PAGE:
Oldest music hall faces demoliton after losing £4m Lottery Fund bid

The future of the world's oldest surviving music hall, Wilton's in London, is in doubt after the Heritage Lottery Fund (HLF) refused an application for £3.8 million to save the crumbling building, a relic of the Victorian East End that has been at the heart of the community for more than 150 years.

The fund has named five UK heritage sites that will share £11m towards development and renovation. A historic mill in Shropshire known as the "grandfather of skyscrapers" and a proposed Concorde aircraft museum in Bristol, also missed out on vital funding.

"This is a real blow," said Wilton Music Hall's artistic director Frances Mayhew. "We understand that funds are limited at the Heritage Lottery, but Wilton's is literally falling down, and this was our last opportunity to get funding for repairs. They told us to try again next time, but we might not have a building left to save by the end of the year."

The theatre, which opened in 1858, is threatened with demolition if repairs to its dilapidated outer shell cannot be completed. Since 2004, half of the building has been open to the public, hosting community theatre. The latest setback comes after an earlier application for lottery funding was rejected in 2007. At the time, the trust representing the theatre was told the project was sound and to try again in the future. Four years on, it has been turned down again.

"It's frustrating, because we feel like we've wasted time and a lot of money trying to secure this funding, which was never going to come," said Ms Mayhew. "We wish they could have told us sooner so that we could have focused on raising the money ourselves."

Since the decision was announced last week, more than £170,000 has been raised for the hall through a last-ditch rescue attempt by supporters. Most donations have been made via text message, and supporters have taken to Twitter and Facebook to spread the word. One anonymous donor gave £20,000.

The actor David Suchet, one of the theatre's patrons, told The Independent: "It is unbelievable that a place of entertainment so historic and so fragile as Wilton's is refused funding again. I have seen what a terrible state it is in and have for some time been championing the cause. It really is the last chance for Wilton's, but if every Londoner donated £1 it would be saved forever."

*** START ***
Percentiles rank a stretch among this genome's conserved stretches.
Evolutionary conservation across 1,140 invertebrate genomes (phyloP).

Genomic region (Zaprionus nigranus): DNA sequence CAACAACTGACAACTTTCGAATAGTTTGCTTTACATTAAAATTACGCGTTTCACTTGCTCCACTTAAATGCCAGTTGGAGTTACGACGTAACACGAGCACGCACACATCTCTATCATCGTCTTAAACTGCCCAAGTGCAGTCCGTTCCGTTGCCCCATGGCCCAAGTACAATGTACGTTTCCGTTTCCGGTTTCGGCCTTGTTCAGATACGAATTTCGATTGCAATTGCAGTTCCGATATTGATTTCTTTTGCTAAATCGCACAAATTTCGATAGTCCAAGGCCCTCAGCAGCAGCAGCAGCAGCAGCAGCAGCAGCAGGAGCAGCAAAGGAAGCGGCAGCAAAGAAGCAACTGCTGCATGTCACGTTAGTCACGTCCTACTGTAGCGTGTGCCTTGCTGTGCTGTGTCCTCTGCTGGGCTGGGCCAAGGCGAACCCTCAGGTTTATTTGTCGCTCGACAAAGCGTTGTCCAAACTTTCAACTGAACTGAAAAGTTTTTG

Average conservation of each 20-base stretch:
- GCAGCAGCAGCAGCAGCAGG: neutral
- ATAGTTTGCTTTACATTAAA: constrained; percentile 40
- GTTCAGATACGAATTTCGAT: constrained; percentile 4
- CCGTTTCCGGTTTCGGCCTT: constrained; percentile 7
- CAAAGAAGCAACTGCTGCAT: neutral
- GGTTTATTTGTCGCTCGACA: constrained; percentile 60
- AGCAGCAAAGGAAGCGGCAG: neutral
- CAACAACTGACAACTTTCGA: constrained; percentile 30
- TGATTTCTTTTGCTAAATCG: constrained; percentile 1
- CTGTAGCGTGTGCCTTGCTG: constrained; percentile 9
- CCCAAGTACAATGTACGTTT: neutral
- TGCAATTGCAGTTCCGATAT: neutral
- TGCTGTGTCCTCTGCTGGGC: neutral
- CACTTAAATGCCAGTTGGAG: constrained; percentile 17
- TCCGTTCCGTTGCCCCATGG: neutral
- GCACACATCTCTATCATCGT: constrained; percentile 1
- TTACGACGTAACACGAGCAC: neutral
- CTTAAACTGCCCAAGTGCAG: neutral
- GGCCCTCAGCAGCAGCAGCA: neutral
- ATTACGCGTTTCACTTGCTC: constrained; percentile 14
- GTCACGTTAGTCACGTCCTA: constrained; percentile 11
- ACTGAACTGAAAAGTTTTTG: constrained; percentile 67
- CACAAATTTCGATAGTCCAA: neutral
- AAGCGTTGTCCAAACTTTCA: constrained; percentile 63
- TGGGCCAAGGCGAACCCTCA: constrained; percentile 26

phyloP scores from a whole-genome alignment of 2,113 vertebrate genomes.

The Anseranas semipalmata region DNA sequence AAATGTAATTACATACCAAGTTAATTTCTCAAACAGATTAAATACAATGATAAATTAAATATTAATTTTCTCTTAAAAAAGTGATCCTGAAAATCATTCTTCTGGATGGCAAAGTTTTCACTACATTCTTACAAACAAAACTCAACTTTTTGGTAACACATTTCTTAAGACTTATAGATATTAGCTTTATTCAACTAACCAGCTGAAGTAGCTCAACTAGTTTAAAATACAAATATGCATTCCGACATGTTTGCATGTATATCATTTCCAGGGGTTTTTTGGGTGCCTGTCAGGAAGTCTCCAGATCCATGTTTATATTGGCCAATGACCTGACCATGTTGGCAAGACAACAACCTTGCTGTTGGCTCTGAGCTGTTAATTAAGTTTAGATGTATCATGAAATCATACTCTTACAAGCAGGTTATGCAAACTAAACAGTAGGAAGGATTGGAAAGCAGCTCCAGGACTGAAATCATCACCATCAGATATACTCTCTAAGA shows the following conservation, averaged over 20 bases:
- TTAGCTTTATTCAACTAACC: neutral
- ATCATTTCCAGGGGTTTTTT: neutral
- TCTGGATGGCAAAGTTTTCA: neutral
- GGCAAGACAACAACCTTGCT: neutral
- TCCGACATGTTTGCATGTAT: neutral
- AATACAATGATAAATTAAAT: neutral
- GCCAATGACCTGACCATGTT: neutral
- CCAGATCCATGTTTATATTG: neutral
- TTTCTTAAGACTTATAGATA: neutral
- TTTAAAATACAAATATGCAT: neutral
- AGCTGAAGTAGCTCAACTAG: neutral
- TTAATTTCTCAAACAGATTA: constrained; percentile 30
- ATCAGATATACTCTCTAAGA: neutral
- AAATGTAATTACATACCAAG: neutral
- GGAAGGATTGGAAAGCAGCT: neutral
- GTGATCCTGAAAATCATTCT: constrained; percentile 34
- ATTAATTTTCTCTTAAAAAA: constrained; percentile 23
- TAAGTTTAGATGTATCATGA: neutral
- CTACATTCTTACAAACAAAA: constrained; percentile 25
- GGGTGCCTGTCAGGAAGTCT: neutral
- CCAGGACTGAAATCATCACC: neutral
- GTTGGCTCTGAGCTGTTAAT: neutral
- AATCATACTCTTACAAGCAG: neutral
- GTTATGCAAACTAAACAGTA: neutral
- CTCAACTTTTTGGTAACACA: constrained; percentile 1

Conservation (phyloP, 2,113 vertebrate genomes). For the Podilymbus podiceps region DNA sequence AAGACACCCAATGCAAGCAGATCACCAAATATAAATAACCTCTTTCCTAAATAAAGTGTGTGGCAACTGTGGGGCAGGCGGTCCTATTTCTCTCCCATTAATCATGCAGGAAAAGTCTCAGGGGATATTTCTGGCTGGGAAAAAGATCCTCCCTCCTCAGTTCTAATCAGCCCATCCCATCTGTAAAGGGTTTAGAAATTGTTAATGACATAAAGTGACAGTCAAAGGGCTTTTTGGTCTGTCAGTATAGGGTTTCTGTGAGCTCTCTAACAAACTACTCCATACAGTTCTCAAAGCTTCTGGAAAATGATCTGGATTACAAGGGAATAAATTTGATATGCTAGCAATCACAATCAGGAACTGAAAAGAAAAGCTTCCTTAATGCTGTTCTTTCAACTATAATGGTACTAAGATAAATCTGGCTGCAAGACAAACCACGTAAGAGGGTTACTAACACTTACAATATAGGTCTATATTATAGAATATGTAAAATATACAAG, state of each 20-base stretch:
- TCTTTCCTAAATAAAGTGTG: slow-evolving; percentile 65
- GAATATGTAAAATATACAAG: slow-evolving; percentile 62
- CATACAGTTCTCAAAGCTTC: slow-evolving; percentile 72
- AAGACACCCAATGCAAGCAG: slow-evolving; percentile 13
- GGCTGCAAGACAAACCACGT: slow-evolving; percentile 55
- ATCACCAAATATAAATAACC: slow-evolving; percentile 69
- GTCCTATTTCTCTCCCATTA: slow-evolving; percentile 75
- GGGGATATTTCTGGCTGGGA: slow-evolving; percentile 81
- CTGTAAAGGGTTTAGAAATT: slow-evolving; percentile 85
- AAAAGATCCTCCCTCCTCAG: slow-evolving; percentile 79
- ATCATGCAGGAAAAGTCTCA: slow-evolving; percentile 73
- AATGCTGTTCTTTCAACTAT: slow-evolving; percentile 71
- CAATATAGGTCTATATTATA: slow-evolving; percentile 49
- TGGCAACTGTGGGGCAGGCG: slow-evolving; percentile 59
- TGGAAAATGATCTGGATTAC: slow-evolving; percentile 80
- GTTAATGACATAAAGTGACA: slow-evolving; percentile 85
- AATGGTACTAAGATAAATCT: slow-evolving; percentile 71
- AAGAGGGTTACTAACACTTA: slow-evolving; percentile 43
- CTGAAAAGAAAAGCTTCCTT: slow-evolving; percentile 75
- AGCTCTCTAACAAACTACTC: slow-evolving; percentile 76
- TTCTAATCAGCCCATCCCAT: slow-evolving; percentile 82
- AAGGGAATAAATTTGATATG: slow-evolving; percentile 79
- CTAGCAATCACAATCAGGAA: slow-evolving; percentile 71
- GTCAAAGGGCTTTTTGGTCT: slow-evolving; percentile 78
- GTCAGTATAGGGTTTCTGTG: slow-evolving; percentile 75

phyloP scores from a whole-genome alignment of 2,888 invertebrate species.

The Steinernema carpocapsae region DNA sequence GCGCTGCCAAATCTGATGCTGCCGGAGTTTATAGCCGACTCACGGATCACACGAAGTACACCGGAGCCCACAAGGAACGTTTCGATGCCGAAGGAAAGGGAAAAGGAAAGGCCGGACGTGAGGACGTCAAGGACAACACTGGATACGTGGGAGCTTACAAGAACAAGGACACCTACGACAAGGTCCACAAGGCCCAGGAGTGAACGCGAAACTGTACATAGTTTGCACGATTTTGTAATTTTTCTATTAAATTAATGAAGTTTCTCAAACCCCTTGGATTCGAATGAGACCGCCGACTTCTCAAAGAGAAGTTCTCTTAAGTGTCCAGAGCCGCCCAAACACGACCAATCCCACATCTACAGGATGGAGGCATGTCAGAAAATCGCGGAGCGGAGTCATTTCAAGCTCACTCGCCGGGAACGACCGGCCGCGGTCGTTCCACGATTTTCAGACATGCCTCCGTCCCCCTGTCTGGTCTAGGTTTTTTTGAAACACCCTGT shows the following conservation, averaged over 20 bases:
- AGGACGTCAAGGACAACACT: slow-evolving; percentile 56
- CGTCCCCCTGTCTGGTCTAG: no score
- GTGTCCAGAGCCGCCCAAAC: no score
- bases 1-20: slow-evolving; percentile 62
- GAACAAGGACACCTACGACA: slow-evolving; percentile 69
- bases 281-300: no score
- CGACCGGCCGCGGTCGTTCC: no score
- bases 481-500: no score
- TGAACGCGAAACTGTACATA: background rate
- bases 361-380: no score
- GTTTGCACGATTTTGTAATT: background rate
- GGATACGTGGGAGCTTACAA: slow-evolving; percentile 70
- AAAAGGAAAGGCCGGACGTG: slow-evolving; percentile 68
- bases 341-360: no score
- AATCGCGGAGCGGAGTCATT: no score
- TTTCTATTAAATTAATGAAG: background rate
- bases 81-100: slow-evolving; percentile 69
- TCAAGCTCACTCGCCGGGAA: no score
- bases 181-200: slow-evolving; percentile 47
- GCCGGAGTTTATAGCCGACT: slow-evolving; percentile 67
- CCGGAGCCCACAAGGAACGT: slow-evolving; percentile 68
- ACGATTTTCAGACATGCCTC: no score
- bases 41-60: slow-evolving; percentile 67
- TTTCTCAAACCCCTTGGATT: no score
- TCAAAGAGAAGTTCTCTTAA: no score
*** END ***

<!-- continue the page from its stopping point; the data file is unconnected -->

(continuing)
The Heritage Lottery Fund was not available for comment yesterday. In a statement last week it said that while Wilton's was "a unique and precious part of our theatrical heritage", the current round of funding had been three times oversubscribed and the bids from other projects had been stronger.

Other projects which missed out on the latest round of funding included a plan to renovate and develop the area around Ditherington Flax Mill near Shrewsbury, and a proposal to house the last operational Concorde aircraft at a new museum near Bristol.

The HLF rejected suggestions that its funding was not fairly allocated to poorer areas. Tower Hamlets, home to Wilton's Music Hall, is one of London's poorest boroughs. "To date, HLF has made 215 awards in the London Borough of Tower Hamlets totalling £58.6m," it said.

The winners

* Middlesbrough's Transporter Bridge, North Yorkshire: £2.6m for new lifts and a new gondola with spectacular views.

* HMS Alliance, Gosport, Hampshire: £3.4m for essential repairs.

* Penarth Pier Pavillion, Vale of Glamorgan: £1.65m for restorations to the Victorian structure.

* Wakefield Cathedral, West Yorkshire:

£1.58m to fund archaeological work and lighting, heating and flooring improvements.

* Wentworth Castle Conservatory, Barnsley, South Yorkshire: £2.4m to restore the iron glasshouse conservatory and landscaping.

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